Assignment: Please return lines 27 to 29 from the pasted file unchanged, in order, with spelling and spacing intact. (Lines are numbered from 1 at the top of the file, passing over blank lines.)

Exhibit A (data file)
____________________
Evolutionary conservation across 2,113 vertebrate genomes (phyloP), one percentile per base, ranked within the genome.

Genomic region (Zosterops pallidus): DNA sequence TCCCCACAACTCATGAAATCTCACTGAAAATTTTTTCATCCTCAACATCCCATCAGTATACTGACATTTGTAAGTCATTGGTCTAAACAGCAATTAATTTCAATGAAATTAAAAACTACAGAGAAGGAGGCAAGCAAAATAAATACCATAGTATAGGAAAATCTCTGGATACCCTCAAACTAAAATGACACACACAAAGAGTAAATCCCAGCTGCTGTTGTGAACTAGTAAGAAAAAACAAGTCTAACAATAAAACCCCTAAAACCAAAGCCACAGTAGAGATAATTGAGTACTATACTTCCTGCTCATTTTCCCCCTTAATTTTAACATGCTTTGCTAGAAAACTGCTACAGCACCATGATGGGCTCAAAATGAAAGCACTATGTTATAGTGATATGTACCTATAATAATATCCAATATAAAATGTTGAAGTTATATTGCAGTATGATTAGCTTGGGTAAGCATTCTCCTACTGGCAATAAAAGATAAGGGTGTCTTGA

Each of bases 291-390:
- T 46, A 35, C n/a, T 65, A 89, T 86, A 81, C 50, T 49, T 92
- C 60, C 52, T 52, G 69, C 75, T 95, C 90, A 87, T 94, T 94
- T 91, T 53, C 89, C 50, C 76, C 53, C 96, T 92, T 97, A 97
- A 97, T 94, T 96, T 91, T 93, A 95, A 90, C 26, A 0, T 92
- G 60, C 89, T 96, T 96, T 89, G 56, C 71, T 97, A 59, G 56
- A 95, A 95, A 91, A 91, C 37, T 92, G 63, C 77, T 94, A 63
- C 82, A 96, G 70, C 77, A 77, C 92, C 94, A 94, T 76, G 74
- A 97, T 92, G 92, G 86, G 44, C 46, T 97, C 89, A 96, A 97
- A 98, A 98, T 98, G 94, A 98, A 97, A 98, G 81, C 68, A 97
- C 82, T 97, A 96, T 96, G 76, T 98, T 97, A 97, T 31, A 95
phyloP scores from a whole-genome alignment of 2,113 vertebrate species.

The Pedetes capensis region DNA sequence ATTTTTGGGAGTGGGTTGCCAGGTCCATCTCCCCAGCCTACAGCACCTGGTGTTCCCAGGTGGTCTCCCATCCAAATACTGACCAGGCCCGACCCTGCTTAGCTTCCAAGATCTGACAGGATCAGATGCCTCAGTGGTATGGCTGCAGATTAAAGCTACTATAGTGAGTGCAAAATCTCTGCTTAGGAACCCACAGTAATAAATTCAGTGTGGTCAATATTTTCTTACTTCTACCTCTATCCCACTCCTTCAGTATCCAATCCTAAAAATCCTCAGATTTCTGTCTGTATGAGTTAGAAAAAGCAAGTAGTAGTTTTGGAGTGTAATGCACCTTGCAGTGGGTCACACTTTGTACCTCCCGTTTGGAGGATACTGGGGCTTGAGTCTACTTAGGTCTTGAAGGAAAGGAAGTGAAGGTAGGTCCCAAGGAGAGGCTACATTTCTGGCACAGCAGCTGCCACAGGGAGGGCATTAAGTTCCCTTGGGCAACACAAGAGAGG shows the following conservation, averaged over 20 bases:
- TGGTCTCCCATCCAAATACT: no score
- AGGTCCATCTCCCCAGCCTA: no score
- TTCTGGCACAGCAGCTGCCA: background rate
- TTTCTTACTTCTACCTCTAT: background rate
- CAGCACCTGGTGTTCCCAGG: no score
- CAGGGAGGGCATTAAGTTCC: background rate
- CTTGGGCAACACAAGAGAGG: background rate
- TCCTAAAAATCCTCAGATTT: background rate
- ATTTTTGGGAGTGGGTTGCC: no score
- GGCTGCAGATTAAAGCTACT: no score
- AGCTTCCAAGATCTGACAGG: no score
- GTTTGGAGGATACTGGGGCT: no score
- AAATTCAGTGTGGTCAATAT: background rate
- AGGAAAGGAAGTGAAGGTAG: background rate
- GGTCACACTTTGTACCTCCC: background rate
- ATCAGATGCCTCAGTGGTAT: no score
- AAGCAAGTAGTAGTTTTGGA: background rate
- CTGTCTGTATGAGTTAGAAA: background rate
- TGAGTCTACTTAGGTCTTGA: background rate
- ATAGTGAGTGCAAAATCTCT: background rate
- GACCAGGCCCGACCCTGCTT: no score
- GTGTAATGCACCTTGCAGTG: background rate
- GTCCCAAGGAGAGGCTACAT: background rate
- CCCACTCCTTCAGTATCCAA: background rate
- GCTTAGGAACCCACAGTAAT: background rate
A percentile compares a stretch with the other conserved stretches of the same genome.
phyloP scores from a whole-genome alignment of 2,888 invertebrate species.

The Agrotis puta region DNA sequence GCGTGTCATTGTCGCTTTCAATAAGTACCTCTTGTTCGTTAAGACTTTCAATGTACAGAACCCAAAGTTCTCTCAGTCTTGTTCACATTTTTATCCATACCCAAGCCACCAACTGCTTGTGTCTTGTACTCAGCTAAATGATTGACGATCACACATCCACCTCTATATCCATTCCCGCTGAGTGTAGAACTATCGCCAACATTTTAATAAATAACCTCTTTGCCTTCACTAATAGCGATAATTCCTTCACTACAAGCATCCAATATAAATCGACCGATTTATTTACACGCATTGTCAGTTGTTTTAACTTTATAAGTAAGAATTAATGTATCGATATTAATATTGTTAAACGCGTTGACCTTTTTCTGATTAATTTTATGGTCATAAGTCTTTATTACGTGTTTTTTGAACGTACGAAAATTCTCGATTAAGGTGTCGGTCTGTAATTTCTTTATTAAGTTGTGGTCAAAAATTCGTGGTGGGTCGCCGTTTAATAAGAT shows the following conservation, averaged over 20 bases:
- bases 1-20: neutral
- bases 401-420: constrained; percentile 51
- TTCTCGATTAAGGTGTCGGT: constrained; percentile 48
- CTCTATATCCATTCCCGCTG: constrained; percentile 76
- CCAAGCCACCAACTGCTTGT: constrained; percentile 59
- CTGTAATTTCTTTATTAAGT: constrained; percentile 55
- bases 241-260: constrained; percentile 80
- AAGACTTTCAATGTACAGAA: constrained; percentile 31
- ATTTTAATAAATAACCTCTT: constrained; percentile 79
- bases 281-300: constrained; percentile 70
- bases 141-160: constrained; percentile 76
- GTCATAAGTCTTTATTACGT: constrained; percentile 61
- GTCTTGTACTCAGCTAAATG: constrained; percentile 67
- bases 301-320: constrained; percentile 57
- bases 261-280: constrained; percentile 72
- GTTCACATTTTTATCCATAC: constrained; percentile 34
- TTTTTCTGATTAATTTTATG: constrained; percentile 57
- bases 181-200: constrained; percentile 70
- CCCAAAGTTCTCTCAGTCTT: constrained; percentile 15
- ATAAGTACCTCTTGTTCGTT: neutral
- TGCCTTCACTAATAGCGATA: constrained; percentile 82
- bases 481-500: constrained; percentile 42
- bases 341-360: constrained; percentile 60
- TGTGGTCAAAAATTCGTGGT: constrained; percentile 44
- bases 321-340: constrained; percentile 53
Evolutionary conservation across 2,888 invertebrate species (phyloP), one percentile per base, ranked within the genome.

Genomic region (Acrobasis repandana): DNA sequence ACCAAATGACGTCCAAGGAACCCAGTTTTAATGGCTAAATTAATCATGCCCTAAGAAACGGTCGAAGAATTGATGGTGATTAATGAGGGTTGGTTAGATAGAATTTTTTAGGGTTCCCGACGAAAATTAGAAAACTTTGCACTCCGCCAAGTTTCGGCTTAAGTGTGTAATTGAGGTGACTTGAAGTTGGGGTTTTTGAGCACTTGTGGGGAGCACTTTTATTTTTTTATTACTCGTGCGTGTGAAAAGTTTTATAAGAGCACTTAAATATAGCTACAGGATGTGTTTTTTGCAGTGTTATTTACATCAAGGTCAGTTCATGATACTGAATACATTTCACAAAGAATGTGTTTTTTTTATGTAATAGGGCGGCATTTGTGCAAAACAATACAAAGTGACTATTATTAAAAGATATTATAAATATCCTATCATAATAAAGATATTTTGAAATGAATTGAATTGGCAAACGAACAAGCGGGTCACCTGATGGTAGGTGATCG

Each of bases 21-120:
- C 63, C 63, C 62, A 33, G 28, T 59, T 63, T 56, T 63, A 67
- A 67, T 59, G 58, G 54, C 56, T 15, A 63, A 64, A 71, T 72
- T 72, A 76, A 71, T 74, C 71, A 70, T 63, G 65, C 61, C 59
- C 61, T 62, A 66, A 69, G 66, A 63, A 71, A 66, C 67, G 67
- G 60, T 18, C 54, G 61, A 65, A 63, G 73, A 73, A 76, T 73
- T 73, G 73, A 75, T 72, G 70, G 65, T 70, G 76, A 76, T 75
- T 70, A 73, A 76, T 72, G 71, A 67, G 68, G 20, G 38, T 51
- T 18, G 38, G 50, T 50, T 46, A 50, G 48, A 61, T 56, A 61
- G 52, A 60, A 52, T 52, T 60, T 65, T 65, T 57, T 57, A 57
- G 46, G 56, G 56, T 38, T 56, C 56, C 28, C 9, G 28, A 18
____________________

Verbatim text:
- GTTTGGAGGATACTGGGGCT: no score
- AAATTCAGTGTGGTCAATAT: background rate
- AGGAAAGGAAGTGAAGGTAG: background rate